In any case Thomas Marten went digging in the Red Barn and discovered his decomposed daughter in a shallow grave. The body was identified by the presence of a green handkerchief (Maria had this with her when last seen alive by her stepmother) and some physical abnormalities peculiar to the woman in her life; such as missing teeth and a facial cist. An inquest was carried out in the village’s Cock Inn, the forerunner to that which stands in Polstead today.
The trial of William Corder
Red Barn Murder Exhibit at Moyse's Hall Museum. Photo: Phil Morley.
Perhaps most remarkable was the investigative proceedings that traced William Corder to a girl’s school which he and his new wife Mary were running in Brentford. It is most likely his advertising for a wife in the newspaper, which would be duplicated in a national, The Times, which provided the necessary locality tip off to the arresting officers. Corder denied knowledge of a Maria Marten, but his house contained evidence suggesting he was very definitely one and the same man once associated with her. He was therefore brought back to Bury St Edmunds and its biennially held assize courts for trial for her murder.
Corder faced ten counts of murder, the number more indicative of a desire to see justice done, than the results of a scientific pathological investigation. He decided to represent himself. A mistake. And his defence maintained that she had killed herself. An insult. Not only was suicide a capital offence in itself, its offenders were condemned to a burial in unhallowed ground, and all property (such that Maria had) would have become property of the crown. William Corder wrongly read the room and was found guilty after a two day trial. He was sentenced to be hanged and then publicly anatomised in the Town’s Shire Hall.
Like all executions did, but with an additional sensationalism in this instance, thousands came to see the last moments of William Corder, hastily conducted by the state executioner John Foxton; one of his last. Many more would have come to see his anatomisation afterwards. Here one could have witnessed the colourfully unproductive attempts at ‘Galvanic Therapy’; the introduction of electricity to the dead corpse to attempt reanimation. Or simply one could have gained the visceral understanding of what a criminal’s organs look like on the outside.
Grisly End to William Corder's Remains
Photo: Keith Mindham (courtesy of Moyse's Hall Museum)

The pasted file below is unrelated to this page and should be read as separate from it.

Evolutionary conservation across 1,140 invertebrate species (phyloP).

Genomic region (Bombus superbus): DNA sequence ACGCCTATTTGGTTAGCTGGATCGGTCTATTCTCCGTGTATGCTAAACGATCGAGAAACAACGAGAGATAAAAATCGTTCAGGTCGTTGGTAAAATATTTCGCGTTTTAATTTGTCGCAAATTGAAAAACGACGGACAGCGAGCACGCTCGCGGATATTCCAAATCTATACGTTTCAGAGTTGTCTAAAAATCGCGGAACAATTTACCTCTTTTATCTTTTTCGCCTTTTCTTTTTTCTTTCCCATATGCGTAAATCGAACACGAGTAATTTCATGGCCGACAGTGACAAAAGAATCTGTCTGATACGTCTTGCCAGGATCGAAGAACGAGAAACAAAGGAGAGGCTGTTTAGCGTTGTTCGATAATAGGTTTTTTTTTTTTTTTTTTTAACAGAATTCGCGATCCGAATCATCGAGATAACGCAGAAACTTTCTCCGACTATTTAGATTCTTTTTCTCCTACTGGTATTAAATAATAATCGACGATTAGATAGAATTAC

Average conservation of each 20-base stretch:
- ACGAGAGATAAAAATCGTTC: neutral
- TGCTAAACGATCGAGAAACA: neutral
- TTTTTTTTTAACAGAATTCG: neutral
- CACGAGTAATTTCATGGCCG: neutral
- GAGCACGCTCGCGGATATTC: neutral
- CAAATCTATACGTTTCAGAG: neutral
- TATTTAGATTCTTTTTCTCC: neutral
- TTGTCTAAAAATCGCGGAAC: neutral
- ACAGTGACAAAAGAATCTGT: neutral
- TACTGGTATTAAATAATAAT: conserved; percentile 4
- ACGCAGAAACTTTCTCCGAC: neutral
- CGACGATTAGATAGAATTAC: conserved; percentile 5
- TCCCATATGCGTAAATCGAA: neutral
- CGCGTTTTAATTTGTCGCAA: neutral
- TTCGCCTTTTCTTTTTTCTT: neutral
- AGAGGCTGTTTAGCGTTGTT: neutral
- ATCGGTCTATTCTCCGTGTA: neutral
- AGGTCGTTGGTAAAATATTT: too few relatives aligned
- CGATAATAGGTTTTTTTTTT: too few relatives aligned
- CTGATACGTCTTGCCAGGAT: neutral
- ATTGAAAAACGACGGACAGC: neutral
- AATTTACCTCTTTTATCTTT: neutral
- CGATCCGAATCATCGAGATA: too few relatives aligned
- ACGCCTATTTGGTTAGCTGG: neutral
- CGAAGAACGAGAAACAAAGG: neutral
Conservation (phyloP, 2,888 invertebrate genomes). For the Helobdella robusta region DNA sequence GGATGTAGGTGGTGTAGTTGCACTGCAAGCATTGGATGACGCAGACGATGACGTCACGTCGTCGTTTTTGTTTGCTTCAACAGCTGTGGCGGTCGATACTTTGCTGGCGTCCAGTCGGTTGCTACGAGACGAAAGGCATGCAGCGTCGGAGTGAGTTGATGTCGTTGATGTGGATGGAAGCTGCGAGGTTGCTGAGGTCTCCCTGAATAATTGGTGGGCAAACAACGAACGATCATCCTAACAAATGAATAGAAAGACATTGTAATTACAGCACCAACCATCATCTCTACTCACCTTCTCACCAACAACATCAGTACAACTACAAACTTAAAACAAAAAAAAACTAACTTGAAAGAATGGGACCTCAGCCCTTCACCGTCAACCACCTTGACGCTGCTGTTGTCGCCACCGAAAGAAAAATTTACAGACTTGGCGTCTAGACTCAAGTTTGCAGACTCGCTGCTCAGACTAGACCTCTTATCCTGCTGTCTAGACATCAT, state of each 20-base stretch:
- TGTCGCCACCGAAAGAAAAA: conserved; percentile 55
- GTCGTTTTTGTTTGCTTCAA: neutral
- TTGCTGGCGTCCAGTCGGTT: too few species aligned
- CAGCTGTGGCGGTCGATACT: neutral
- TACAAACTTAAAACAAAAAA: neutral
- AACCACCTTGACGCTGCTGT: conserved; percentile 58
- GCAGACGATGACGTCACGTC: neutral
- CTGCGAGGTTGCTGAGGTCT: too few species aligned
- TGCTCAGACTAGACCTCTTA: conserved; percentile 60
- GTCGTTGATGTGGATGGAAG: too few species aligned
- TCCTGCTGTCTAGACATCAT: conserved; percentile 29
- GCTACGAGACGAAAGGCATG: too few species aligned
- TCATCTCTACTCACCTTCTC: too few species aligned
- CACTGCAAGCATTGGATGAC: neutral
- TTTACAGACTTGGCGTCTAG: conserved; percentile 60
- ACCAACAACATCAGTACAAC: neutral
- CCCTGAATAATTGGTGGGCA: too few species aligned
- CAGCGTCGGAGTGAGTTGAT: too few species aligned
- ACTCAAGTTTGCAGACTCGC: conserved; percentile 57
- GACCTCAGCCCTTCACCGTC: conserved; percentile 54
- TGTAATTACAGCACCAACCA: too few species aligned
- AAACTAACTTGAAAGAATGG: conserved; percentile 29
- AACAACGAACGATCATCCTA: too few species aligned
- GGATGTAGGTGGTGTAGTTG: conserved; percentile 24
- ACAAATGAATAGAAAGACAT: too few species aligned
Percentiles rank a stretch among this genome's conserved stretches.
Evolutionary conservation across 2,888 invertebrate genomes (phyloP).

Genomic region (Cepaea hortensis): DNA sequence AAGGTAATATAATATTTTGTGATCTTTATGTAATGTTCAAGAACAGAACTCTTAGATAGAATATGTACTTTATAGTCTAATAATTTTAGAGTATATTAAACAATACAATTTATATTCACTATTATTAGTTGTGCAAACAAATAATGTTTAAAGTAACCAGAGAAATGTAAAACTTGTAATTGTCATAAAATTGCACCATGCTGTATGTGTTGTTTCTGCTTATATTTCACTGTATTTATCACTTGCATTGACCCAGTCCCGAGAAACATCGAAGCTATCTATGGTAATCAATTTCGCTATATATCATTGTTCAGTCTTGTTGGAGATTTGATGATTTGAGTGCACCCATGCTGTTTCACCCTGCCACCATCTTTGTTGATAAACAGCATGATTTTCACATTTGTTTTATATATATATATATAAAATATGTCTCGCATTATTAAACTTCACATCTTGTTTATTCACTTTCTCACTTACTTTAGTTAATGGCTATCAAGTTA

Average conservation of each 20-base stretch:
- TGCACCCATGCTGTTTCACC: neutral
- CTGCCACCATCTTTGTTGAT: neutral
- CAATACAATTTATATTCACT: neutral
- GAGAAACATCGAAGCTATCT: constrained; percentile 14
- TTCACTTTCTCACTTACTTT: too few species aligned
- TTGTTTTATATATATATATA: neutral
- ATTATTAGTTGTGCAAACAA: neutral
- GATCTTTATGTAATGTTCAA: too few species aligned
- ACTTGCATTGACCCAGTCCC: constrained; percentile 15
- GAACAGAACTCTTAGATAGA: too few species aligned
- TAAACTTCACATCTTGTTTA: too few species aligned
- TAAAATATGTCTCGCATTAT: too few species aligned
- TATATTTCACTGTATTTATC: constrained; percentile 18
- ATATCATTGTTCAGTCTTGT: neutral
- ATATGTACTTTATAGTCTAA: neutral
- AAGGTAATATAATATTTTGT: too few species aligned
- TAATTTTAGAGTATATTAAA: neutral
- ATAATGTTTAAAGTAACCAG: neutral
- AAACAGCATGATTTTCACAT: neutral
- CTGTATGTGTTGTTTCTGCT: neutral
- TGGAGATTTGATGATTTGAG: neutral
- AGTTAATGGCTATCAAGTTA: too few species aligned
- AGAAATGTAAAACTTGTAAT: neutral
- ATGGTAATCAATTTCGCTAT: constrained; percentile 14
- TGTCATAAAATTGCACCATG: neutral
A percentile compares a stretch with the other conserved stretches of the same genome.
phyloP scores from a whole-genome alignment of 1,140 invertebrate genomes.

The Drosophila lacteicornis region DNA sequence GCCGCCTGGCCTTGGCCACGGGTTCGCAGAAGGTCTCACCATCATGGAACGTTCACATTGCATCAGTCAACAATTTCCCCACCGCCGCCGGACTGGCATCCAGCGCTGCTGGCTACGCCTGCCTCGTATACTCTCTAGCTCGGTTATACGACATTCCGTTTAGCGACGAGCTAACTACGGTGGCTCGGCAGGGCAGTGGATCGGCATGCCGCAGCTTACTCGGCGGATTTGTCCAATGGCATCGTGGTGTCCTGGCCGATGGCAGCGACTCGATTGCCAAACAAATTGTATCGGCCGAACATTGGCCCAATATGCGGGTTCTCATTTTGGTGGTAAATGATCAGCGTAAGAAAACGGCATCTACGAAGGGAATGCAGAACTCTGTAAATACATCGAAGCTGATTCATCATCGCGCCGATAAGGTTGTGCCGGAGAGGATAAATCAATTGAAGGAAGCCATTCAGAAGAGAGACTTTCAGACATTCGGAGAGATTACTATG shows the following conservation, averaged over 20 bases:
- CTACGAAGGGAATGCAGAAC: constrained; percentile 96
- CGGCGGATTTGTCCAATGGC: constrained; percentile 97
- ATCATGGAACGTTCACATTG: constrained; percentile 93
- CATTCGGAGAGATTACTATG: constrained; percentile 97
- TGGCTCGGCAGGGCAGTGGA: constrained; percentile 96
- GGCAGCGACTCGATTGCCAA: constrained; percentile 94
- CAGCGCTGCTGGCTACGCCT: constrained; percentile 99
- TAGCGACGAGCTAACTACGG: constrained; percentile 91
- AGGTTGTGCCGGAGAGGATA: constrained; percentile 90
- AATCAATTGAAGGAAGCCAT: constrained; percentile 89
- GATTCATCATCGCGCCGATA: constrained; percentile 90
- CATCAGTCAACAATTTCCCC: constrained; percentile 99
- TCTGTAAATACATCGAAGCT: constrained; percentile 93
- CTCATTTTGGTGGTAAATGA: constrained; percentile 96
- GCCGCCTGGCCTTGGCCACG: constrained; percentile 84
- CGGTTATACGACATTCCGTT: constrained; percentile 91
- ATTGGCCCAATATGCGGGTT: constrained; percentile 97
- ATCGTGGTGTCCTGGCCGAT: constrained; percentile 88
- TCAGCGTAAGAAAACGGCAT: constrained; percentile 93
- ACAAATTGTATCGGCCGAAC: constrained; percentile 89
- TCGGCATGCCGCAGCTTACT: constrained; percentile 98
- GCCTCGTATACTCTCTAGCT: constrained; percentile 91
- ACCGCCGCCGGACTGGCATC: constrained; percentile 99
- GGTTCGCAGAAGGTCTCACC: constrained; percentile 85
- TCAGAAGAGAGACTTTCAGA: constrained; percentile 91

Today we are primarily left with a highly colourful and ever-changing story. The antagonist and protagonist’s houses still stand, as does the front of the prison along Sicklesmere Road before which Corder was hanged, but much of the rest of the related topography has changed or gone. George Creed, a surgeon at West Suffolk Hospital bound journalist Jay Curtis’ contemporary book of the trial in tanned skin from Corder’s body. This and other pieces of ephemera/evidence from the trial, in their varying degrees of provenance, remain on display in Bury St Edmunds’ museum Moyse’s Hall.
Much has been made of the rest of William Corder’s remains. The skull was retained for its phrenological value. At some point the head and skeletal body were apparently repatriated and for many years were used as an anatomical aid at West Suffolk hospital. Eventually these were housed in the Royal College of Surgeons Museum in London until they were cremated in 2004. Realistically, these bones were certainly in a highly degraded state. In their years of anatomical instruction they had been kept in a bag emptied before each year’s influx of medical students. This degradation was such that in the 1940s patella bones had to be replaced with wooden carved ones when an attempt was made to rebuild the complete skeleton. There is also no evidence to suggest that the highly prized phrenological sample that was William’s skull was ever reunited with his body.
Today’s modern tourist can make the same journey that our macabre minded tourist ancestors did and see some of the principle buildings in the story. A wooden plaque on the wall of St Mary’s Polstead is all that remains in place of the souvenir hunted gravestone to Maria. with a death mask, pistols, bust and the skin bound book of William Corder’s trial, alongside some less well provenanced but associated ephemera, the staff at Moyse’s Hall Museum, are happy to fill in the blanks to this Horrible History when visited.
The ear of William Corder. Another grisly item in the Terrible Tales exhibit. Photo: Phil Morley
Horrible History Creator's Terrible Tales at Moyse's Hall Museum
Horrible Histories creator Terry Deary has helped Moyse’s Hall Museum bring Bury St Edmunds’ gruesome history to life for children.
Moyse’s Hall Museum not only features six Terrible Tales by Terry Deary, best-selling author and creator of the hugely popular Horrible Histories books, but also some grisly and gruesome interactive displays for children and adults.
Step inside a gibbet cage (made for the museum by blacksmiths Kingdom Forge), try on a ball and chain for size, experience the smells of history including the wretched tanner’s pits, handle thumbscrews and try on manacles, pick up a Norman sword and experience the disease box where visitors can smell a pus ridden hand - a museum favourite!
Find out more about Moyse's Hall Museum at their website.